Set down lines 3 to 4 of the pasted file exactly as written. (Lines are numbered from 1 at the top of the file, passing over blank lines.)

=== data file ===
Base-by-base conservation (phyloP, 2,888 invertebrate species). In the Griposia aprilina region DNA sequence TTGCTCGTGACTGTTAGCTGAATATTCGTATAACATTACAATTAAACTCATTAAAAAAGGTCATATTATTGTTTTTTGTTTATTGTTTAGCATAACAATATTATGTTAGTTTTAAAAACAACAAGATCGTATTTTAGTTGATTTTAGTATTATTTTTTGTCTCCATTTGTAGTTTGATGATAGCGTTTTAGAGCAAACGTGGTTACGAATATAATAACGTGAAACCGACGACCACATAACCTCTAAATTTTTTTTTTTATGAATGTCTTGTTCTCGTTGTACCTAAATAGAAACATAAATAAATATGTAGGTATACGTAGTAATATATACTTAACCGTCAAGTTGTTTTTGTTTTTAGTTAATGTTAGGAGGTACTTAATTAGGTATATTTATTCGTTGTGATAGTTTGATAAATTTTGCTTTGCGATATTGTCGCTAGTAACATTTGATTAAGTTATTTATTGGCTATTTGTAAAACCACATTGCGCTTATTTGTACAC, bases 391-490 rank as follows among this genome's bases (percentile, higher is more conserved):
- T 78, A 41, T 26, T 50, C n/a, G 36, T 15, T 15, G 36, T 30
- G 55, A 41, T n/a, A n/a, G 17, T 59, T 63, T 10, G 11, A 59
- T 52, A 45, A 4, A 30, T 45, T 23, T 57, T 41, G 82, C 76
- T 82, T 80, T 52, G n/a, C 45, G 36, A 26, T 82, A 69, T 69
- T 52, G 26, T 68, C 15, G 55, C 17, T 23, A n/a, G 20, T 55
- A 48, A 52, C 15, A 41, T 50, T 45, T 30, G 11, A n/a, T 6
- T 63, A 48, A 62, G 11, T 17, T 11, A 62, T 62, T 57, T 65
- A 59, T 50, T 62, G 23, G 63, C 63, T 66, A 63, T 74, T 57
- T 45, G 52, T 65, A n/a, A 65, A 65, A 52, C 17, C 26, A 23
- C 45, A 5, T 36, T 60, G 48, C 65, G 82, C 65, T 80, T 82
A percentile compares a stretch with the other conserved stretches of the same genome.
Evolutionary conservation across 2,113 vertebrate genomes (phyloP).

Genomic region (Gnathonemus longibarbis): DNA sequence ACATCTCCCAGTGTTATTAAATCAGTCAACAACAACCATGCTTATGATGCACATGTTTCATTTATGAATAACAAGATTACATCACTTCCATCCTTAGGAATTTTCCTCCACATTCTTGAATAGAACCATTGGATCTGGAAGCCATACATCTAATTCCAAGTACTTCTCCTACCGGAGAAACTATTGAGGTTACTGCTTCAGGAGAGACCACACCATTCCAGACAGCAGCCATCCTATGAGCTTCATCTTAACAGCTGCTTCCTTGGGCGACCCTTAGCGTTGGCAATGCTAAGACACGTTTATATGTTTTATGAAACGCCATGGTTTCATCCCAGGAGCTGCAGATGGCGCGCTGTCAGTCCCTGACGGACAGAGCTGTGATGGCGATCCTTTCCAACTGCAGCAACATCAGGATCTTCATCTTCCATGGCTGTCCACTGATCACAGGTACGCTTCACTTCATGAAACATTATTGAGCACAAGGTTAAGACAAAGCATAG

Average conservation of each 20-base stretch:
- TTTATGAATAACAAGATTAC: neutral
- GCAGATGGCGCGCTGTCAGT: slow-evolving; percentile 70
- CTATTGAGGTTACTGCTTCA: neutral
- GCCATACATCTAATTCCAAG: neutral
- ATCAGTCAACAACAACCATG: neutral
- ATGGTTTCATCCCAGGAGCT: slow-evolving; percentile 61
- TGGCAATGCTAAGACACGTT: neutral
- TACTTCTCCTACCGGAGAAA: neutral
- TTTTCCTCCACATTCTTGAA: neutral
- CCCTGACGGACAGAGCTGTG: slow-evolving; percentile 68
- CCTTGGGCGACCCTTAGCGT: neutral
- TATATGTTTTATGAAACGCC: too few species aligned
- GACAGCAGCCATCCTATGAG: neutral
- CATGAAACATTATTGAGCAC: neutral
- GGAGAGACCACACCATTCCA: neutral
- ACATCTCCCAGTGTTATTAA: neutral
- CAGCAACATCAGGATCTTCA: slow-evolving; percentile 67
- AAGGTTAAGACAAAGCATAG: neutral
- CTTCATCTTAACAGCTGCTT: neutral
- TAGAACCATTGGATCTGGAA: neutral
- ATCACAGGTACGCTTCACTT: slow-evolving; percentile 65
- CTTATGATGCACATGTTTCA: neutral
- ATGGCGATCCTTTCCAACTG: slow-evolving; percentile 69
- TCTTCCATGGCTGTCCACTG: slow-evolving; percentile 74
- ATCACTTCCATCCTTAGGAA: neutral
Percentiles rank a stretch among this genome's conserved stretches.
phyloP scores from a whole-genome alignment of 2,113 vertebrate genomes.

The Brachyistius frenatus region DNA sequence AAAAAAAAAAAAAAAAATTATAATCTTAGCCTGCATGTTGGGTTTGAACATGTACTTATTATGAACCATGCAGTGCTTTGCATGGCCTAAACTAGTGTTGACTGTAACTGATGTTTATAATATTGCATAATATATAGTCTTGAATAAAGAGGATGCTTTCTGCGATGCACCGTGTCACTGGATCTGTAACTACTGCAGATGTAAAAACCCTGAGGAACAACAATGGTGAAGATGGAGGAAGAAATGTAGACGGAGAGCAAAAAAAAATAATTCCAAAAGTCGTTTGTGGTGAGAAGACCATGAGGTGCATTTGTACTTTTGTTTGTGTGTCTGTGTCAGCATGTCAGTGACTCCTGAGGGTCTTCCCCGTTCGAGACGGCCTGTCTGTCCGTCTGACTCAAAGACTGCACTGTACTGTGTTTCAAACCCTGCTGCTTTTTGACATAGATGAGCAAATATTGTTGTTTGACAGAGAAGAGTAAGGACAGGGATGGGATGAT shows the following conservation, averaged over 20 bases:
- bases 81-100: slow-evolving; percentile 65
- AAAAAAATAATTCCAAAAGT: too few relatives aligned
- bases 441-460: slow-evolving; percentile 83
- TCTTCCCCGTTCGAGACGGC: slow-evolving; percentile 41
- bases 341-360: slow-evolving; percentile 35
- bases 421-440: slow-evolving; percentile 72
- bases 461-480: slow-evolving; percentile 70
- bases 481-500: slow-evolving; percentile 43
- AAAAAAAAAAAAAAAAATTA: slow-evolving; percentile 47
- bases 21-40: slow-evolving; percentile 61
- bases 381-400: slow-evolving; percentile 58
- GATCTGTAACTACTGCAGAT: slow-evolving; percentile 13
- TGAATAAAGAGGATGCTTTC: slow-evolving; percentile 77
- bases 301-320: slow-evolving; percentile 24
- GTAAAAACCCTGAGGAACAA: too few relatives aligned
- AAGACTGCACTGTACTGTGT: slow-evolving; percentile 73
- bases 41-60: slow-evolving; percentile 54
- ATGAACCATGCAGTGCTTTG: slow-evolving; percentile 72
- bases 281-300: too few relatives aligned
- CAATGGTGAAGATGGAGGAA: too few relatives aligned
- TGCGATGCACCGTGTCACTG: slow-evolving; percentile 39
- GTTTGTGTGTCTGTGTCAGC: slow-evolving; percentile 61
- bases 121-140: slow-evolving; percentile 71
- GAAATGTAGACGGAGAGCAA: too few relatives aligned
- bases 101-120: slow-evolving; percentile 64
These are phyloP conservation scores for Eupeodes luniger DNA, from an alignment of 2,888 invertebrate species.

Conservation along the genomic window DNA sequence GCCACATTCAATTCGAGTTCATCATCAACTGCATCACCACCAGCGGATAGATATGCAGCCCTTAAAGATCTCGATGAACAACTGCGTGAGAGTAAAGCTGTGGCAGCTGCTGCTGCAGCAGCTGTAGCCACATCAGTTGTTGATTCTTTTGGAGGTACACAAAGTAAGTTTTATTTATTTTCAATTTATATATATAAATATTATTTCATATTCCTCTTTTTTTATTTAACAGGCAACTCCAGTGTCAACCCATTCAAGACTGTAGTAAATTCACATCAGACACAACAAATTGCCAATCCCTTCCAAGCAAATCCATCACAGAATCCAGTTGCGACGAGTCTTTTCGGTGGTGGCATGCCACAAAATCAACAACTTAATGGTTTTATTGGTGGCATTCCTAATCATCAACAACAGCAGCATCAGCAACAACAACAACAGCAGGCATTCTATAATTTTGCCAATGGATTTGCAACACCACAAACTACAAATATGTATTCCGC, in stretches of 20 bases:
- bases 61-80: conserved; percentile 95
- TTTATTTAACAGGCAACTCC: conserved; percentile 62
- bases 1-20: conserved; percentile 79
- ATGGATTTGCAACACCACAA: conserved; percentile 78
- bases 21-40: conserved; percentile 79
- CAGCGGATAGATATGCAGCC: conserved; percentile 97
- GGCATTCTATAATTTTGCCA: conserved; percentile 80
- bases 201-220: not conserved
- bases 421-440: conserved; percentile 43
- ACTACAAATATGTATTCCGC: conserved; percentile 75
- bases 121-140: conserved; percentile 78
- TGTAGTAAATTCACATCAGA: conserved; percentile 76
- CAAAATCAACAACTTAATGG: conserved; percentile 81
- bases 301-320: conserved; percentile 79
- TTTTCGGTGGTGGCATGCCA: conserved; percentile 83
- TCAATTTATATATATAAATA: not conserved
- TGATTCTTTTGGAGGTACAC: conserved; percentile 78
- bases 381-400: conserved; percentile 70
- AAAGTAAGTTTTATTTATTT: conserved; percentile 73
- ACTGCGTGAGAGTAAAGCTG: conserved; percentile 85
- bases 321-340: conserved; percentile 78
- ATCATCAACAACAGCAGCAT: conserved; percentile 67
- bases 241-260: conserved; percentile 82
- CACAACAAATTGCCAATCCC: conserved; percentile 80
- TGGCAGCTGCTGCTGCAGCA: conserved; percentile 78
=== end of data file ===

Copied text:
- G 55, A 41, T n/a, A n/a, G 17, T 59, T 63, T 10, G 11, A 59
- T 52, A 45, A 4, A 30, T 45, T 23, T 57, T 41, G 82, C 76